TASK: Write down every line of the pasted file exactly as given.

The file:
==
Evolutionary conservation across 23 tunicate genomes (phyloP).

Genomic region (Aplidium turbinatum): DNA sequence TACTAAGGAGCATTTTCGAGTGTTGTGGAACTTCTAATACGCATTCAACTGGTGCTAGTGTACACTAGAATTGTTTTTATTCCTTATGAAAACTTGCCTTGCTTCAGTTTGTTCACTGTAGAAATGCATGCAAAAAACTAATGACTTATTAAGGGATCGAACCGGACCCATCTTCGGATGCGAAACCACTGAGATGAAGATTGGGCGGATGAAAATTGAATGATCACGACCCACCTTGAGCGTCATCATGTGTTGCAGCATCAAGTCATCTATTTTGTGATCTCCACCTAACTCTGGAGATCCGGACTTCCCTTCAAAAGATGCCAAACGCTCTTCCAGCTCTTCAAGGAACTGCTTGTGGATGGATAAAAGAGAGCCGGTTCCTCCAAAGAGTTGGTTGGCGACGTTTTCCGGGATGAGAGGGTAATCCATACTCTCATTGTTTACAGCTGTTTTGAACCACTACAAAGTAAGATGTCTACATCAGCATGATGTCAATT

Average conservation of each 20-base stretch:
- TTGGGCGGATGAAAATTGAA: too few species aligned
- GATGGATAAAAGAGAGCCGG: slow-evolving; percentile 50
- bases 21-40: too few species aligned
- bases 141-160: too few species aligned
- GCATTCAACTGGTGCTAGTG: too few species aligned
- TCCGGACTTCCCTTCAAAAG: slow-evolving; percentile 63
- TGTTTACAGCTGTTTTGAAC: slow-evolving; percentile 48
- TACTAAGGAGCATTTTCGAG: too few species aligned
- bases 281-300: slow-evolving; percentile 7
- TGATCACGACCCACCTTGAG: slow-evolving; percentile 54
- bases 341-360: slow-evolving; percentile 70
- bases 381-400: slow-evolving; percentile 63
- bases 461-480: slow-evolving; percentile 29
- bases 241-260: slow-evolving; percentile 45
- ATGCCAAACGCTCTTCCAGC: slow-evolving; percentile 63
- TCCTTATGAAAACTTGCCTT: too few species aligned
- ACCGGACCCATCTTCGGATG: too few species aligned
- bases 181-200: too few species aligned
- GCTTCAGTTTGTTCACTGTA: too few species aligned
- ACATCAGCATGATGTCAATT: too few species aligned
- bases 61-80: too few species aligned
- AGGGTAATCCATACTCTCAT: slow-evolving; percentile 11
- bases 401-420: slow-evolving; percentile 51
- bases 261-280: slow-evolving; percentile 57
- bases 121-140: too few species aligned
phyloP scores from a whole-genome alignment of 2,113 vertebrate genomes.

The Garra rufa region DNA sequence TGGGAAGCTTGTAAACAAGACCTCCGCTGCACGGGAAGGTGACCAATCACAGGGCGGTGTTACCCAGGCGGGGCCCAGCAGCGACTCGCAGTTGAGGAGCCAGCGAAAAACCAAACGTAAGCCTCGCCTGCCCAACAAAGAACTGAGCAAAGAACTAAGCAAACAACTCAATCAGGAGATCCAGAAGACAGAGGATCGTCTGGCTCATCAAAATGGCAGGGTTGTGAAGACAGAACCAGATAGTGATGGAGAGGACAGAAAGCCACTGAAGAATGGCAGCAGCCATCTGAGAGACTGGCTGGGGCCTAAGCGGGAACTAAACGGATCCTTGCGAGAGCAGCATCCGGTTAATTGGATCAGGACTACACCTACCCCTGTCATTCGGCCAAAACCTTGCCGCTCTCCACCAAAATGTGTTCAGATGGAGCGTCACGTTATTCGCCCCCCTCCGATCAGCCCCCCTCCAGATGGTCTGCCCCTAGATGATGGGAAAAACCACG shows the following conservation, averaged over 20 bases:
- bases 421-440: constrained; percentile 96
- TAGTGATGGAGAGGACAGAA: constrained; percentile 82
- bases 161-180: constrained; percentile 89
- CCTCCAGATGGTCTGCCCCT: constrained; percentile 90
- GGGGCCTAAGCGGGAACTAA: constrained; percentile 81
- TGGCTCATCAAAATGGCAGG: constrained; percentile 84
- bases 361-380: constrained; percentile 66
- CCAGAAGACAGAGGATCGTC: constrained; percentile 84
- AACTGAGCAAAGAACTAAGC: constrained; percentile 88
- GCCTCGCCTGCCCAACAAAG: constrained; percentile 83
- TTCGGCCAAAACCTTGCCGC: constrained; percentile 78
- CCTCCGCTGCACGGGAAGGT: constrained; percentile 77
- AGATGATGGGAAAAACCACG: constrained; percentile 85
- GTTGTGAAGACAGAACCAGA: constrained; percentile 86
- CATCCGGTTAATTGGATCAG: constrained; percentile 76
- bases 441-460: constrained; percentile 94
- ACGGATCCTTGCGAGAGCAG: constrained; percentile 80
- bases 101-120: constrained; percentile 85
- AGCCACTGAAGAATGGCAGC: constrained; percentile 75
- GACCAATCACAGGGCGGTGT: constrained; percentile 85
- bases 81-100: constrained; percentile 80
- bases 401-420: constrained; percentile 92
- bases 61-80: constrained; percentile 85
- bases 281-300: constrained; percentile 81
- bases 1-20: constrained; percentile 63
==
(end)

Evolutionary conservation across 23 tunicate genomes (phyloP).

Genomic region (Aplidium turbinatum): DNA sequence TACTAAGGAGCATTTTCGAGTGTTGTGGAACTTCTAATACGCATTCAACTGGTGCTAGTGTACACTAGAATTGTTTTTATTCCTTATGAAAACTTGCCTTGCTTCAGTTTGTTCACTGTAGAAATGCATGCAAAAAACTAATGACTTATTAAGGGATCGAACCGGACCCATCTTCGGATGCGAAACCACTGAGATGAAGATTGGGCGGATGAAAATTGAATGATCACGACCCACCTTGAGCGTCATCATGTGTTGCAGCATCAAGTCATCTATTTTGTGATCTCCACCTAACTCTGGAGATCCGGACTTCCCTTCAAAAGATGCCAAACGCTCTTCCAGCTCTTCAAGGAACTGCTTGTGGATGGATAAAAGAGAGCCGGTTCCTCCAAAGAGTTGGTTGGCGACGTTTTCCGGGATGAGAGGGTAATCCATACTCTCATTGTTTACAGCTGTTTTGAACCACTACAAAGTAAGATGTCTACATCAGCATGATGTCAATT

Average conservation of each 20-base stretch:
- TTGGGCGGATGAAAATTGAA: too few species aligned
- GATGGATAAAAGAGAGCCGG: slow-evolving; percentile 50
- bases 21-40: too few species aligned
- bases 141-160: too few species aligned
- GCATTCAACTGGTGCTAGTG: too few species aligned
- TCCGGACTTCCCTTCAAAAG: slow-evolving; percentile 63
- TGTTTACAGCTGTTTTGAAC: slow-evolving; percentile 48
- TACTAAGGAGCATTTTCGAG: too few species aligned
- bases 281-300: slow-evolving; percentile 7
- TGATCACGACCCACCTTGAG: slow-evolving; percentile 54
- bases 341-360: slow-evolving; percentile 70
- bases 381-400: slow-evolving; percentile 63
- bases 461-480: slow-evolving; percentile 29
- bases 241-260: slow-evolving; percentile 45
- ATGCCAAACGCTCTTCCAGC: slow-evolving; percentile 63
- TCCTTATGAAAACTTGCCTT: too few species aligned
- ACCGGACCCATCTTCGGATG: too few species aligned
- bases 181-200: too few species aligned
- GCTTCAGTTTGTTCACTGTA: too few species aligned
- ACATCAGCATGATGTCAATT: too few species aligned
- bases 61-80: too few species aligned
- AGGGTAATCCATACTCTCAT: slow-evolving; percentile 11
- bases 401-420: slow-evolving; percentile 51
- bases 261-280: slow-evolving; percentile 57
- bases 121-140: too few species aligned
phyloP scores from a whole-genome alignment of 2,113 vertebrate genomes.

The Garra rufa region DNA sequence TGGGAAGCTTGTAAACAAGACCTCCGCTGCACGGGAAGGTGACCAATCACAGGGCGGTGTTACCCAGGCGGGGCCCAGCAGCGACTCGCAGTTGAGGAGCCAGCGAAAAACCAAACGTAAGCCTCGCCTGCCCAACAAAGAACTGAGCAAAGAACTAAGCAAACAACTCAATCAGGAGATCCAGAAGACAGAGGATCGTCTGGCTCATCAAAATGGCAGGGTTGTGAAGACAGAACCAGATAGTGATGGAGAGGACAGAAAGCCACTGAAGAATGGCAGCAGCCATCTGAGAGACTGGCTGGGGCCTAAGCGGGAACTAAACGGATCCTTGCGAGAGCAGCATCCGGTTAATTGGATCAGGACTACACCTACCCCTGTCATTCGGCCAAAACCTTGCCGCTCTCCACCAAAATGTGTTCAGATGGAGCGTCACGTTATTCGCCCCCCTCCGATCAGCCCCCCTCCAGATGGTCTGCCCCTAGATGATGGGAAAAACCACG shows the following conservation, averaged over 20 bases:
- bases 421-440: constrained; percentile 96
- TAGTGATGGAGAGGACAGAA: constrained; percentile 82
- bases 161-180: constrained; percentile 89
- CCTCCAGATGGTCTGCCCCT: constrained; percentile 90
- GGGGCCTAAGCGGGAACTAA: constrained; percentile 81
- TGGCTCATCAAAATGGCAGG: constrained; percentile 84
- bases 361-380: constrained; percentile 66
- CCAGAAGACAGAGGATCGTC: constrained; percentile 84
- AACTGAGCAAAGAACTAAGC: constrained; percentile 88
- GCCTCGCCTGCCCAACAAAG: constrained; percentile 83
- TTCGGCCAAAACCTTGCCGC: constrained; percentile 78
- CCTCCGCTGCACGGGAAGGT: constrained; percentile 77
- AGATGATGGGAAAAACCACG: constrained; percentile 85
- GTTGTGAAGACAGAACCAGA: constrained; percentile 86
- CATCCGGTTAATTGGATCAG: constrained; percentile 76
- bases 441-460: constrained; percentile 94
- ACGGATCCTTGCGAGAGCAG: constrained; percentile 80
- bases 101-120: constrained; percentile 85
- AGCCACTGAAGAATGGCAGC: constrained; percentile 75
- GACCAATCACAGGGCGGTGT: constrained; percentile 85
- bases 81-100: constrained; percentile 80
- bases 401-420: constrained; percentile 92
- bases 61-80: constrained; percentile 85
- bases 281-300: constrained; percentile 81
- bases 1-20: constrained; percentile 63